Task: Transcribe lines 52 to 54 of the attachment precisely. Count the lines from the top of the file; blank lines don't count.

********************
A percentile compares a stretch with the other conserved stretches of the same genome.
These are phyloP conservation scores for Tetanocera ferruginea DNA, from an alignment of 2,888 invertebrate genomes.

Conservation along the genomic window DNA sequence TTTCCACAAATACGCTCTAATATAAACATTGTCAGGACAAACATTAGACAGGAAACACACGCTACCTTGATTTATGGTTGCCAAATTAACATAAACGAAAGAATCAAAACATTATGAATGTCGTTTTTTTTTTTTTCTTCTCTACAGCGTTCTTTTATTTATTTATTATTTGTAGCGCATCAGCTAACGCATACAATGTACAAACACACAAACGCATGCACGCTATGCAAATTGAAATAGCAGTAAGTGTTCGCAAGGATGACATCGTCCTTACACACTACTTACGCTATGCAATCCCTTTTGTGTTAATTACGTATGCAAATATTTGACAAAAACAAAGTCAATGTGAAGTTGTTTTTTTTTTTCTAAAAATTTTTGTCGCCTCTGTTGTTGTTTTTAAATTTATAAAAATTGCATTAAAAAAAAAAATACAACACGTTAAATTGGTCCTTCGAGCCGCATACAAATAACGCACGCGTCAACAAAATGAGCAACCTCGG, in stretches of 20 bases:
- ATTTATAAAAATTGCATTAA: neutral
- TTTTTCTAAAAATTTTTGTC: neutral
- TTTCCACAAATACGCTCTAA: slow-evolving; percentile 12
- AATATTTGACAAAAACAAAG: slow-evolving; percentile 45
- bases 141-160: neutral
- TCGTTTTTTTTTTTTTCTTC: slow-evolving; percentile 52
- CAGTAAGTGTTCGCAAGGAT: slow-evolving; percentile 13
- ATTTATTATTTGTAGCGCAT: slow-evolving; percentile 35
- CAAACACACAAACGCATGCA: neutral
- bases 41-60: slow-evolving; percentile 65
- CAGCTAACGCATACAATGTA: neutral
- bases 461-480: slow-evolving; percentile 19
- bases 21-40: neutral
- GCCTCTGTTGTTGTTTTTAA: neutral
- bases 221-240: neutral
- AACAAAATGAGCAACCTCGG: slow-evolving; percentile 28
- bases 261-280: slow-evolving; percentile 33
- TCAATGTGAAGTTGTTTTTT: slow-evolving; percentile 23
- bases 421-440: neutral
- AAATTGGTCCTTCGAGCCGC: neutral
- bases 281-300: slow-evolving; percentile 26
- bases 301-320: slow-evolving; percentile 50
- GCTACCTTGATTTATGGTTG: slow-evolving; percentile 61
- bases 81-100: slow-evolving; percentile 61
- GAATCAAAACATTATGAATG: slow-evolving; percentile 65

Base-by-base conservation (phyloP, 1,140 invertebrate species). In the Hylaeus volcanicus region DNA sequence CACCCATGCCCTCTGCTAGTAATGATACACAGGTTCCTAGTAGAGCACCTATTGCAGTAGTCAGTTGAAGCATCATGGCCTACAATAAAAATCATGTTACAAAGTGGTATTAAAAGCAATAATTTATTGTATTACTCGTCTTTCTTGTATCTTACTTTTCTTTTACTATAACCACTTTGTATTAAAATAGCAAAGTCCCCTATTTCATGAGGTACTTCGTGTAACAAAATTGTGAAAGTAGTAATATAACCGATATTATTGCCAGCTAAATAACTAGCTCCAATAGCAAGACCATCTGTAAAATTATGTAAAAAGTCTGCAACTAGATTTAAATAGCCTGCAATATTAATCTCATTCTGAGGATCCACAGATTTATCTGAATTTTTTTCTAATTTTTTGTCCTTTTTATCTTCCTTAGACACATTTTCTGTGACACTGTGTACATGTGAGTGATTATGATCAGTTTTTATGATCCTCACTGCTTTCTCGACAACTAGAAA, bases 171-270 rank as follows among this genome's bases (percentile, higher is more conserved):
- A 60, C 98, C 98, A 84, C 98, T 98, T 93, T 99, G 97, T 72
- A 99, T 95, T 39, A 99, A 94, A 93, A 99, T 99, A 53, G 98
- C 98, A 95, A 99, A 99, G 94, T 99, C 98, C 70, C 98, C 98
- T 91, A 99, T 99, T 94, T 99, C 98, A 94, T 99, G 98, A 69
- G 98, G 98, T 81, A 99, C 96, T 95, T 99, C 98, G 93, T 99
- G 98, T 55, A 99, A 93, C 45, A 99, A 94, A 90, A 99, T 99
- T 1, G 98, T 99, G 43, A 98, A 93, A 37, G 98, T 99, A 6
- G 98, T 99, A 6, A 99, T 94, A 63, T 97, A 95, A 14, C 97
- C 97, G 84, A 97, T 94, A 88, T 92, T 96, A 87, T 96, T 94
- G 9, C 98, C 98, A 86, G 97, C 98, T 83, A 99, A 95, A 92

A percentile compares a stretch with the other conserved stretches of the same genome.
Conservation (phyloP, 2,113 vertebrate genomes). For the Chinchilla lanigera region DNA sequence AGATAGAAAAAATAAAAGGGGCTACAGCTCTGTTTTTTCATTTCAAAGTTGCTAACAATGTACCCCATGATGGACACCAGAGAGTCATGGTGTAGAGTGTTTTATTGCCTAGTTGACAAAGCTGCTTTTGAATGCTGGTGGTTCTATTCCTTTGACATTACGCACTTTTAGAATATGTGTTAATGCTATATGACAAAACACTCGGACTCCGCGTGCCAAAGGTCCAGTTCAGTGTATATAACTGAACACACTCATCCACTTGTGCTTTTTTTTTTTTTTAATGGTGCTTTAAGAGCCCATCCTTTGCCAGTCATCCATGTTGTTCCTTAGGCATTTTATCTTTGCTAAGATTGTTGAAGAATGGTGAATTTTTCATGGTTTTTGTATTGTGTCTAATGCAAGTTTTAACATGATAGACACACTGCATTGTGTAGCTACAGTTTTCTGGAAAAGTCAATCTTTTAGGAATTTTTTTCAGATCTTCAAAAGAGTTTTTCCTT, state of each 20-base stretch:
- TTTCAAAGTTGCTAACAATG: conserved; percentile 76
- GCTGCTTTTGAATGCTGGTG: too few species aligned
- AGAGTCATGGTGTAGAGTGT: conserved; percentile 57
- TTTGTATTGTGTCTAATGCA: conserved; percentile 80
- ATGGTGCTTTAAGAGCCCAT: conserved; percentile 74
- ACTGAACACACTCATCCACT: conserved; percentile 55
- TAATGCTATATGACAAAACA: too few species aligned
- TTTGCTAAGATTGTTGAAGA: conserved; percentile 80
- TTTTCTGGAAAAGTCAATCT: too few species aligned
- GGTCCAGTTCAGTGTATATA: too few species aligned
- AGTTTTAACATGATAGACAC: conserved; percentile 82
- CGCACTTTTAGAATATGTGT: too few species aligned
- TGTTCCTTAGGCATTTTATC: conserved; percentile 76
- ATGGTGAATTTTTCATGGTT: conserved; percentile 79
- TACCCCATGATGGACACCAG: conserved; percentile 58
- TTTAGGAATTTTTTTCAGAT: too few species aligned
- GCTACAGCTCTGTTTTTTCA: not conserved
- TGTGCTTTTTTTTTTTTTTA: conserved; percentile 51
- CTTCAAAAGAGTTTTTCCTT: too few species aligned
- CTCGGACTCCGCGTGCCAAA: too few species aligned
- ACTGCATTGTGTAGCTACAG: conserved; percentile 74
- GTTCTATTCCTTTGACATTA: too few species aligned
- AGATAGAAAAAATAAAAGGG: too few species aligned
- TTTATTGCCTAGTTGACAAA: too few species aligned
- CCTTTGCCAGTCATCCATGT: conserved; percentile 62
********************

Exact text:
- AGTTTTAACATGATAGACAC: conserved; percentile 82
- CGCACTTTTAGAATATGTGT: too few species aligned
- TGTTCCTTAGGCATTTTATC: conserved; percentile 76